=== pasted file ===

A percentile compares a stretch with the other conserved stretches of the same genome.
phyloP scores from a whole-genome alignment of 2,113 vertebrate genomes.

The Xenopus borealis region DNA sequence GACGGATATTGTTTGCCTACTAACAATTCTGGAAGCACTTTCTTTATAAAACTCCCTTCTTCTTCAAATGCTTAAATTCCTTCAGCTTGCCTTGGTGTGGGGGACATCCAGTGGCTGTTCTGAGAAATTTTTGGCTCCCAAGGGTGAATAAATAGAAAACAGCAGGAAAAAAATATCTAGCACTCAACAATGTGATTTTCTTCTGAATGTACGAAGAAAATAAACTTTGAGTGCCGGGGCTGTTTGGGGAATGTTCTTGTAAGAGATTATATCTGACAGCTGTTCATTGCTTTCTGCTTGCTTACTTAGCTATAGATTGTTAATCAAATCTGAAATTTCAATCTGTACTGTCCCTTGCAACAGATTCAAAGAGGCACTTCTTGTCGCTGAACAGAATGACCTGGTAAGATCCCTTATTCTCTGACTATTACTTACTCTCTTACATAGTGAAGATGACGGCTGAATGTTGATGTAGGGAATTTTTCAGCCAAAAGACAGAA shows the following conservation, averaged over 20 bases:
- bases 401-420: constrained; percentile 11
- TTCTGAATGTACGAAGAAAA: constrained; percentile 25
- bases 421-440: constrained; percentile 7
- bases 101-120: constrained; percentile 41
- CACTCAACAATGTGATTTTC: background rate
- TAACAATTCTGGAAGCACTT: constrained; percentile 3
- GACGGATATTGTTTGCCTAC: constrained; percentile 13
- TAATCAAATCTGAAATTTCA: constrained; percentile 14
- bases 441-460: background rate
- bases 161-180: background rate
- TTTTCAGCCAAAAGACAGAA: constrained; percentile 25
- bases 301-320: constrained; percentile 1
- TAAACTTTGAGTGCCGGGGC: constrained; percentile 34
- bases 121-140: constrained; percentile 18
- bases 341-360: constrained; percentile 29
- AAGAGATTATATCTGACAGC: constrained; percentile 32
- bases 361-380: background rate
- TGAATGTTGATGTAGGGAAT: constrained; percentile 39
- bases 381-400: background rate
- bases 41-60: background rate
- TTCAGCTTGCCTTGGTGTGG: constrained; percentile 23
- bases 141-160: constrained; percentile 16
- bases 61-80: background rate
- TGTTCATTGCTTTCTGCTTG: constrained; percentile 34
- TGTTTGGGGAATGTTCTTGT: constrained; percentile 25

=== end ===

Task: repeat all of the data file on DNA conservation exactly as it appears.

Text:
A percentile compares a stretch with the other conserved stretches of the same genome.
phyloP scores from a whole-genome alignment of 2,113 vertebrate genomes.

The Xenopus borealis region DNA sequence GACGGATATTGTTTGCCTACTAACAATTCTGGAAGCACTTTCTTTATAAAACTCCCTTCTTCTTCAAATGCTTAAATTCCTTCAGCTTGCCTTGGTGTGGGGGACATCCAGTGGCTGTTCTGAGAAATTTTTGGCTCCCAAGGGTGAATAAATAGAAAACAGCAGGAAAAAAATATCTAGCACTCAACAATGTGATTTTCTTCTGAATGTACGAAGAAAATAAACTTTGAGTGCCGGGGCTGTTTGGGGAATGTTCTTGTAAGAGATTATATCTGACAGCTGTTCATTGCTTTCTGCTTGCTTACTTAGCTATAGATTGTTAATCAAATCTGAAATTTCAATCTGTACTGTCCCTTGCAACAGATTCAAAGAGGCACTTCTTGTCGCTGAACAGAATGACCTGGTAAGATCCCTTATTCTCTGACTATTACTTACTCTCTTACATAGTGAAGATGACGGCTGAATGTTGATGTAGGGAATTTTTCAGCCAAAAGACAGAA shows the following conservation, averaged over 20 bases:
- bases 401-420: constrained; percentile 11
- TTCTGAATGTACGAAGAAAA: constrained; percentile 25
- bases 421-440: constrained; percentile 7
- bases 101-120: constrained; percentile 41
- CACTCAACAATGTGATTTTC: background rate
- TAACAATTCTGGAAGCACTT: constrained; percentile 3
- GACGGATATTGTTTGCCTAC: constrained; percentile 13
- TAATCAAATCTGAAATTTCA: constrained; percentile 14
- bases 441-460: background rate
- bases 161-180: background rate
- TTTTCAGCCAAAAGACAGAA: constrained; percentile 25
- bases 301-320: constrained; percentile 1
- TAAACTTTGAGTGCCGGGGC: constrained; percentile 34
- bases 121-140: constrained; percentile 18
- bases 341-360: constrained; percentile 29
- AAGAGATTATATCTGACAGC: constrained; percentile 32
- bases 361-380: background rate
- TGAATGTTGATGTAGGGAAT: constrained; percentile 39
- bases 381-400: background rate
- bases 41-60: background rate
- TTCAGCTTGCCTTGGTGTGG: constrained; percentile 23
- bases 141-160: constrained; percentile 16
- bases 61-80: background rate
- TGTTCATTGCTTTCTGCTTG: constrained; percentile 34
- TGTTTGGGGAATGTTCTTGT: constrained; percentile 25